A Complete Guide to Volunteer Union Organizing Committees

The formation of a volunteer organizing committee (VOC) often signals the start of an effort to unionize a workplace. As an employer, you cannot interfere with a VOC or prevent your employees from engaging with VOC members, but you can take actions to prevent employees from feeling the need to organize in the first place, or if it's too late for prevention, you can adopt a strategy and techniques to improve relations with your workers.Volunteer Organizing Committee - DefineA VOC is made up of non-management employees, ideally, employees are drawn from all areas of the organization and representative of the demographic diversity of the workforce. VOC members are either already union members or wish to become union members. The VOC typically works in conjunction with the local union and dedicated union organizers, acting as the union's eyes and ears.

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Purpose of the VOC

The specific purpose of a VOC depends in part on whether the workplace is already unionized or not. For an open shop, the VOC might mobilize to add new union members or to increase participation among the current members. In a non-union workplace, a VOC is typically formed to focus employee energy on moving toward union certification. A VOC might also be formed in preparation for contract negotiations or to mobilize around a key issue.

What the VOC Does in Non-Union Workplace

VOC members in workplaces not yet unionized primarily function as informants to the union organizer, keeping the organizer up to date on the issues fellow workers care about. VOC members gather a great deal of information needed for establishing a bargaining unit and to better tailor union efforts to the group's precise interests. Information gathered includes:

  • Details about the company's structure, ownership, services, policies, and operations
  • The layout of the workplace
  • Information about the employees to be organized
  • Positions and pay rates
  • Issues employees are concerned about
  • Identity of any law firm or consultant that represents the employer
  • Questionable activities by supervisors that relate to the organizing campaign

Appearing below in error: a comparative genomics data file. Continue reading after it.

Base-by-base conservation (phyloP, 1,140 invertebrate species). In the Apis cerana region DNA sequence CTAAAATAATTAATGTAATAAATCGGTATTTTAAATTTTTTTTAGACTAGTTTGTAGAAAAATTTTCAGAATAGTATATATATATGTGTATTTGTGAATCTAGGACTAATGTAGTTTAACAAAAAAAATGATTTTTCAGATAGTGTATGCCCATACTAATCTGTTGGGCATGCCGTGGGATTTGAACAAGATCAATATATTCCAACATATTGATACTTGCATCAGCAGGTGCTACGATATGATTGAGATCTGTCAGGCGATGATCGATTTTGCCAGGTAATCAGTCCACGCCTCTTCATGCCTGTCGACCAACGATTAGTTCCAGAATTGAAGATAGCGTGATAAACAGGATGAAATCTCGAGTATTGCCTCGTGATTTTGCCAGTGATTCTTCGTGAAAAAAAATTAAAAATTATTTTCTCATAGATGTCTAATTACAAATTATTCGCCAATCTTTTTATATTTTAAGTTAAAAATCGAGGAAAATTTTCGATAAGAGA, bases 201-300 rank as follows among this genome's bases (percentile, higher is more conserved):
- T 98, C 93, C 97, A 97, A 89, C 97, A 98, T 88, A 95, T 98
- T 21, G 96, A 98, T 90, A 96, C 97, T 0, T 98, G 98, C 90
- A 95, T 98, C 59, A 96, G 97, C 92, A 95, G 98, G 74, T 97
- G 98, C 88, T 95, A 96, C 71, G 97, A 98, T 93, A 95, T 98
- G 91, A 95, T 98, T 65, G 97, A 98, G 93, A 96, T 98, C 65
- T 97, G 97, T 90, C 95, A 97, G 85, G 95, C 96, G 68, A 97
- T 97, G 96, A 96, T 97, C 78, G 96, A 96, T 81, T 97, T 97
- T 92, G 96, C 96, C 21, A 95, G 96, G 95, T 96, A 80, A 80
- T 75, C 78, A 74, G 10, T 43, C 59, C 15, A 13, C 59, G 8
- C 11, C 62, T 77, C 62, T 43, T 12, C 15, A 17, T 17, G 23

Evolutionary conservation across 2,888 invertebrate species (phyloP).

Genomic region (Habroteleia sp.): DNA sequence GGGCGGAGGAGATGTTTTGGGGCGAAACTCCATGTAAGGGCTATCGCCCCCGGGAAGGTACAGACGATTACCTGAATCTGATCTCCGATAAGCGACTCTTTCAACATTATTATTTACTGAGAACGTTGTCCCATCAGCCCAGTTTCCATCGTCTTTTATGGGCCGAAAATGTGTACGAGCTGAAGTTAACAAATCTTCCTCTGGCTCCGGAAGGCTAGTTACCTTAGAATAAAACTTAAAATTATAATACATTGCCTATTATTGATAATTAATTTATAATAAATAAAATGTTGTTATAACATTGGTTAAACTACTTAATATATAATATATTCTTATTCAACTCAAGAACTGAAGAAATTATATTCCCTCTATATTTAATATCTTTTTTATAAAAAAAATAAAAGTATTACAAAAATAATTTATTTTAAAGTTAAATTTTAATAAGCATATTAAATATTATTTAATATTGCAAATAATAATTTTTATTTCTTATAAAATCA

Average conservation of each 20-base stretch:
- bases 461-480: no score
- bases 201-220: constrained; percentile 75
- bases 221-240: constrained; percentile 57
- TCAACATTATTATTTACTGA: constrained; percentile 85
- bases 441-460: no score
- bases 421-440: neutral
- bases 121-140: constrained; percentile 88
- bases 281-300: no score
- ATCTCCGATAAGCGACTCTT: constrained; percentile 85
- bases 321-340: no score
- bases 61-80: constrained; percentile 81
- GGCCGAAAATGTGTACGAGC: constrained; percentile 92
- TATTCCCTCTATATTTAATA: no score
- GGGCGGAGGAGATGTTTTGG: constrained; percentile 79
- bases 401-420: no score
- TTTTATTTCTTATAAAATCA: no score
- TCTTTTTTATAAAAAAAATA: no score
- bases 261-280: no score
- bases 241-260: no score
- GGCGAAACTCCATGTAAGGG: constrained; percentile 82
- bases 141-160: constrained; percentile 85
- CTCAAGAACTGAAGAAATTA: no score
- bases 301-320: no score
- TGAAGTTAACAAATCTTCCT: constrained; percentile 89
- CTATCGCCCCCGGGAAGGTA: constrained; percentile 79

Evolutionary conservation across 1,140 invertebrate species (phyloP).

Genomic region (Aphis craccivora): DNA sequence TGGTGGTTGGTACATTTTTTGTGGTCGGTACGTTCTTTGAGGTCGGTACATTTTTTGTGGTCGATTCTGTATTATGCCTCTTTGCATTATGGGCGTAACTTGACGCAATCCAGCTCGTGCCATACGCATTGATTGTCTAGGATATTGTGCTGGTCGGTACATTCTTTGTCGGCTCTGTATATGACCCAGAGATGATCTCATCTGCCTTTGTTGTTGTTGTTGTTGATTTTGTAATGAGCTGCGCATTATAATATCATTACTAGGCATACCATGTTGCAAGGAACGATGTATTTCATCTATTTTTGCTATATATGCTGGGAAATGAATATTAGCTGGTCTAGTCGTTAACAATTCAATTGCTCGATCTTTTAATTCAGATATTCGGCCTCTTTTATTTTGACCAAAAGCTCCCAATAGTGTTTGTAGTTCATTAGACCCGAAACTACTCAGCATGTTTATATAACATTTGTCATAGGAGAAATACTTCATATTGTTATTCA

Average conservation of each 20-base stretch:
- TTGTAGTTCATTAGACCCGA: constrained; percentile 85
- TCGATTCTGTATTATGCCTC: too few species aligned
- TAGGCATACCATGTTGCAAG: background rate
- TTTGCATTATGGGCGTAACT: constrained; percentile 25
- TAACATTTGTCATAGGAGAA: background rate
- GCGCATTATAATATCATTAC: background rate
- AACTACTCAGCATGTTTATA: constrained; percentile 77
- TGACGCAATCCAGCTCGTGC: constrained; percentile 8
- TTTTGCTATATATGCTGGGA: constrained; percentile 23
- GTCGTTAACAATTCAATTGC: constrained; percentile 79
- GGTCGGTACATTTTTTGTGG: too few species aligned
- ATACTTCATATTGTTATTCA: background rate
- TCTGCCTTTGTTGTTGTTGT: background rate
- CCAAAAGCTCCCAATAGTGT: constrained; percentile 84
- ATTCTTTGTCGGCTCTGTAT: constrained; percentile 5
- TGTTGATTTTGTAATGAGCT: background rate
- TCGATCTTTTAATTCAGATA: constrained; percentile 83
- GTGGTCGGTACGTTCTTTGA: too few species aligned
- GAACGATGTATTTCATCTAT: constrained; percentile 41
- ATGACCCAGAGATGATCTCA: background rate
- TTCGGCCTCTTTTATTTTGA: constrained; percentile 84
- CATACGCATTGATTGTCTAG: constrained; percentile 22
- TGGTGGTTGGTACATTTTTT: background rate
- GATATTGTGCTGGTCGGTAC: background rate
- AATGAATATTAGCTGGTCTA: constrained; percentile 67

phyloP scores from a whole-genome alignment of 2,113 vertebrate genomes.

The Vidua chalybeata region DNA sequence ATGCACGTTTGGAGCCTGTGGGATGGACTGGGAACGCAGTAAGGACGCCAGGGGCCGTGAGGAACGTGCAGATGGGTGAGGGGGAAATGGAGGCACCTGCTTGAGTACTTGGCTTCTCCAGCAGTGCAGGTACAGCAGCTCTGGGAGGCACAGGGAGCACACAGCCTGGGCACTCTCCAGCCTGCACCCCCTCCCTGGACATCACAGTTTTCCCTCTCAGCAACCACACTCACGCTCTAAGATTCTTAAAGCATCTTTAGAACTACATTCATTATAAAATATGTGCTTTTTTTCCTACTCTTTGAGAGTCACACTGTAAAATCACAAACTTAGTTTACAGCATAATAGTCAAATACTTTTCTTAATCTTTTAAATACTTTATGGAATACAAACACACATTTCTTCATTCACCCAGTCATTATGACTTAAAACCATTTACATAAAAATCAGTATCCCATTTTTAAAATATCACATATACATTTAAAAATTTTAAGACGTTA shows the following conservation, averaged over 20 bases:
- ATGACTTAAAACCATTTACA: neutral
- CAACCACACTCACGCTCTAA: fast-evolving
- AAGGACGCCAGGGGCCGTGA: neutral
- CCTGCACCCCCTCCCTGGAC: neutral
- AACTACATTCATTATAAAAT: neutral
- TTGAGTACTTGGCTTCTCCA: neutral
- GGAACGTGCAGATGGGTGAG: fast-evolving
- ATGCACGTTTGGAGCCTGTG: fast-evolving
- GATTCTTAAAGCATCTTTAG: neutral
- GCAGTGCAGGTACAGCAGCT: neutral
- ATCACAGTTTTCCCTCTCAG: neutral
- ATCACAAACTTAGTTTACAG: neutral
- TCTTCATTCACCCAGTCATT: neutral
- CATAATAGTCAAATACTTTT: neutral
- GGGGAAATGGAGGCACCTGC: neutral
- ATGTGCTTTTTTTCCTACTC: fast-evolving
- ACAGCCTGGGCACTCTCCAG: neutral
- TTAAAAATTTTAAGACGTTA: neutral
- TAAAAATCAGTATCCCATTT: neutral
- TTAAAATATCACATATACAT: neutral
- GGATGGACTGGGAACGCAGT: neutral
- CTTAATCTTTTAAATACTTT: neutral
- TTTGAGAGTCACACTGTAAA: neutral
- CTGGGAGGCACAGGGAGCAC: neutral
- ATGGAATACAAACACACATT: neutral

The collection of union authorization cards through the VOC is the most effective method. Members start with solicitation of immediate co-workers and then spread out to more remote employees as the campaign toward unionization progresses.

Another important role of the VOC is to be a constant union advocate on the job site to fellow employees, reminding them of the promises union organizers have made.

Reasons Employers Should Care About a VOC

The formation of a VOC indicates that at least a fraction of the workforce wishes to join a union. More importantly, a VOC can indicate that employees have problems that are not being solved or issues that are not being addressed.

Remember that employees have the right to form and participate in a VOC as well as be involved in union activities. In your interactions with employees, be mindful of the prohibited actions on your part, and avoid comments or acts that discriminate against VOC members, penalize them or other employees interested in the union, or otherwise interfere with the union organizing.

Proactive Steps Employers Can Take

To keep your operations union-free, consider the following proactive steps so employees don't feel the need for union representation:

  • Assess employee satisfaction levels, ideally through an objective workplace audit. Listen to employee feedback, and maintain open lines of communication.
  • Implement policies that prevent third-party involvement in your workplace, including policies that address visitors at work, distribution of literature, and solicitation of fellow employees. Be sure to consult your legal counsel and see these are in place before any organizing activity.
  • Train management on labor law and unions to help supervisors avoid making mistakes or violating labor laws on management conduct.
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About the Author Jennifer Orechwa

With over 25 years in the industry, and now as IRI's Director of Business Development, Jennifer has gained a unique perspective on what it takes to build a culture of engagement. By blending a deep understanding of labor and employee relations with powerful digital marketing knowledge, Jennifer has helped thousands of companies achieve behavioral change at a cultural level.

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